The food police of the 1500s were out in force when coffee made its way from Arabia to Europe via the canals of Venice. Euro Christians called it “Satan’s Drink.” Monks wanted Pope Clement VIII to outlaw it, but the Pope was smitten, stating that it would be a sin to only let “pagans” drink it.

As a recovering Catholic and coffee lover, I’m forever in the Pope’s debt.

Today, coffee is the king of beverages the world over. Only water ranks higher in daily consumption.

Here in America I discovered, thanks to, that as of 2021

Americans drink 400 million cups of coffee every day.

The US is the leading country when coffee consumption is in question, as around 150 million Americans are coffee drinkers. Coffee consumption data also show that men drink coffee as much as women.

Equality at last.

Popularity means little to the health police who love to bring up the down sides of coffee while ignoring the health benefits.

Coffee and caffeine of all stripes are no less prominent in the health food wars than saturated fat or booze. As with all food debates, detractors and supporters alike have reports and studies to support their side of the argument.

My goal here is to report both sides but I will admit bias towards “coffee is a health food. If you like it, drink it.”

And yet, for some, coffee is not a health food.

My vote for coffee rests on the science biochemical individuality. Nutrigenomics is the science of how food influences gene expression and how genes affect what we like to eat and how our body responds to food.

Here are a few ways that our genes affect how coffee affects us:

Depending on your genome, coffee will either act as a free radical fighter or not.

For those who are at risk for heart disease and carry a certain gene, caffeinated coffee can either be poison or medicine.

With other diseases like Parkinson’s, the effect will either be protective or benign.

Am I making a case for nutrigenomic testing?

Not yet. I’m in research mode to find the latest data on how, or whether, these tests help people improve their health numbers. And looking for labs that can be trusted for accuracy and privacy.

You don’t need testing to tell you if your body doesn’t do well on caffeine, but some side effects don’t come with a physical symptom, like high blood sugar or low iron.

In case you need a refresher, these are the most common side effects:

  • Insomnia
  • Heart palpitations/High Blood Pressure
  • Dependency
  • Can mess with your bowels (The flip side is it stimulates the bowels and can help keep you regular)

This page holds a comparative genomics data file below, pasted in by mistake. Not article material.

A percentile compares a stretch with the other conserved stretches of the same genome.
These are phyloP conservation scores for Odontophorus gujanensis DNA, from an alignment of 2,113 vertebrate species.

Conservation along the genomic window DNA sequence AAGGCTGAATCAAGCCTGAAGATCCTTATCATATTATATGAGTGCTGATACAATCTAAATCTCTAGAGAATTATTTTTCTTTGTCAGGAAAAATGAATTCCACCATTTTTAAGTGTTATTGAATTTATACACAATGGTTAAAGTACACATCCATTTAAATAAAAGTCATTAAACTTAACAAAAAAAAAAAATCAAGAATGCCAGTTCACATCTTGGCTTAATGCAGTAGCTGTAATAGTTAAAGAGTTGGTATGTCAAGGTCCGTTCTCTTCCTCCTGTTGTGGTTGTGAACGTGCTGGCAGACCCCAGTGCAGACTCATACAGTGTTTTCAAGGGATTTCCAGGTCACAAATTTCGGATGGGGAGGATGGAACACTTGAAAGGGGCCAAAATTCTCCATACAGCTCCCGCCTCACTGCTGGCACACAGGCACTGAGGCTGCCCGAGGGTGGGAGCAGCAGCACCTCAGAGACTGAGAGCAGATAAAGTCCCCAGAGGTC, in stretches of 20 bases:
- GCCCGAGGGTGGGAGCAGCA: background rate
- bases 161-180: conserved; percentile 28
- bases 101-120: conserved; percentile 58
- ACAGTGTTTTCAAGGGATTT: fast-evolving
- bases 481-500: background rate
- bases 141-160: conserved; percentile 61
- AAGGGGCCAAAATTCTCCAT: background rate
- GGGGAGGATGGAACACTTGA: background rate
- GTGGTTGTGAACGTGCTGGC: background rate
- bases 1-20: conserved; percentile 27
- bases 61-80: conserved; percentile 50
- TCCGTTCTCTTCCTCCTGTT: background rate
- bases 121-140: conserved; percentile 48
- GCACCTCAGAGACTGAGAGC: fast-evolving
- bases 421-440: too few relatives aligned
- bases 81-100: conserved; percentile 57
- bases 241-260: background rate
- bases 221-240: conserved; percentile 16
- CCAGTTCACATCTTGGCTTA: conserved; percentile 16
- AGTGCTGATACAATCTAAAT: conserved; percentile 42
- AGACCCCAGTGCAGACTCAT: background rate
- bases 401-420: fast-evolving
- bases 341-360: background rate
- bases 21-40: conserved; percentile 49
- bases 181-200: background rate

• Spikes in blood sugar
  • Caffeine reduces iron absorption
  • Hard on tooth enamel
  • Interferes with adrenal sufficiency

Perimenopause can alter your relationship with coffee

At perimenopause, your relationship with caffeine may end up on the skids.

The stimulant effect we like for decades can suddenly over stimulate our already haywire nervous system. You may experience flashier or more frequent hot flashes, jack hammer-like heart palpitations, and never before headaches from your usual morning brew.

You don’t necessarily have to break up — though it might be time — but fewer cups or less caffeine per might be necessary.

Dr. Mark Hyman makes a strong case for getting off caffeine for those who have certain metabolic imbalances like diabetes. Also, for people who want to maximize energy, blood sugar balance, and reduce inflammation.

Coffee has health benefits  

According to an article on the benefits of coffee at, “The case for coffee is stronger than ever. Study after study indicates you could be getting more from your favorite morning beverage than you thought: Coffee is chock full of substances that may help guard against conditions more common in women, including Alzheimer’s disease and heart disease.” (the online hub for US News and World Reports) has a detailed article on the latest science proving that coffee is more than just a sensory delight.

And if you like a bit of milk or half and half and sugar in yours one of the studies they cited says we can enjoy our additions without fear.

Where does this leave you who might be wondering if it’s time to wave bye-bye to your old friend coffee? As usual, the pros and cons sound equally reasonable and supported by research.

If you’ve had that gut feeling it’s time to wean yourself from caffeine, then it might just be.

If you love everything about having coffee in the morning and drink it in moderation; no more than 3 cups per day, AND it’s not loaded with sugary syrup or fake sweeteners, then carry on with one caveat. If you can’t do anything before you have those first few sips or will bite the head off of small people and adults alike if they try to communicate before the steaming hot liquid reaches your lips, you need an intervention.


You do remember that sleeping dehydrates you, yes? Water should be the first thing you reach for upon waking.  Dr. Michael Breus, America’s sleep doctor, recommends drinking roughly 20 to 30 ounces of water before you drink any other liquid, preferably room temperature.


I get it, that much water might feel like torture to even imagine, no less consume. How about start with 10 ounces? First thing. Every morning before you grab that pot of Joe.

Plus, using caffeine to stimulate your system doesn’t give your morning hormones like cortisol a chance to do their jobs. It will likely boomerang later in the day when you don’t want its waking you up effect.

So, as with all health debates, the side you choose depends on how you want to live and whether the bad news is speaking to you with a megaphone.

Coffee is far from evil and those of us who are smitten — and without ill effect — can thank a Pope and some pagans for the heavenly brew.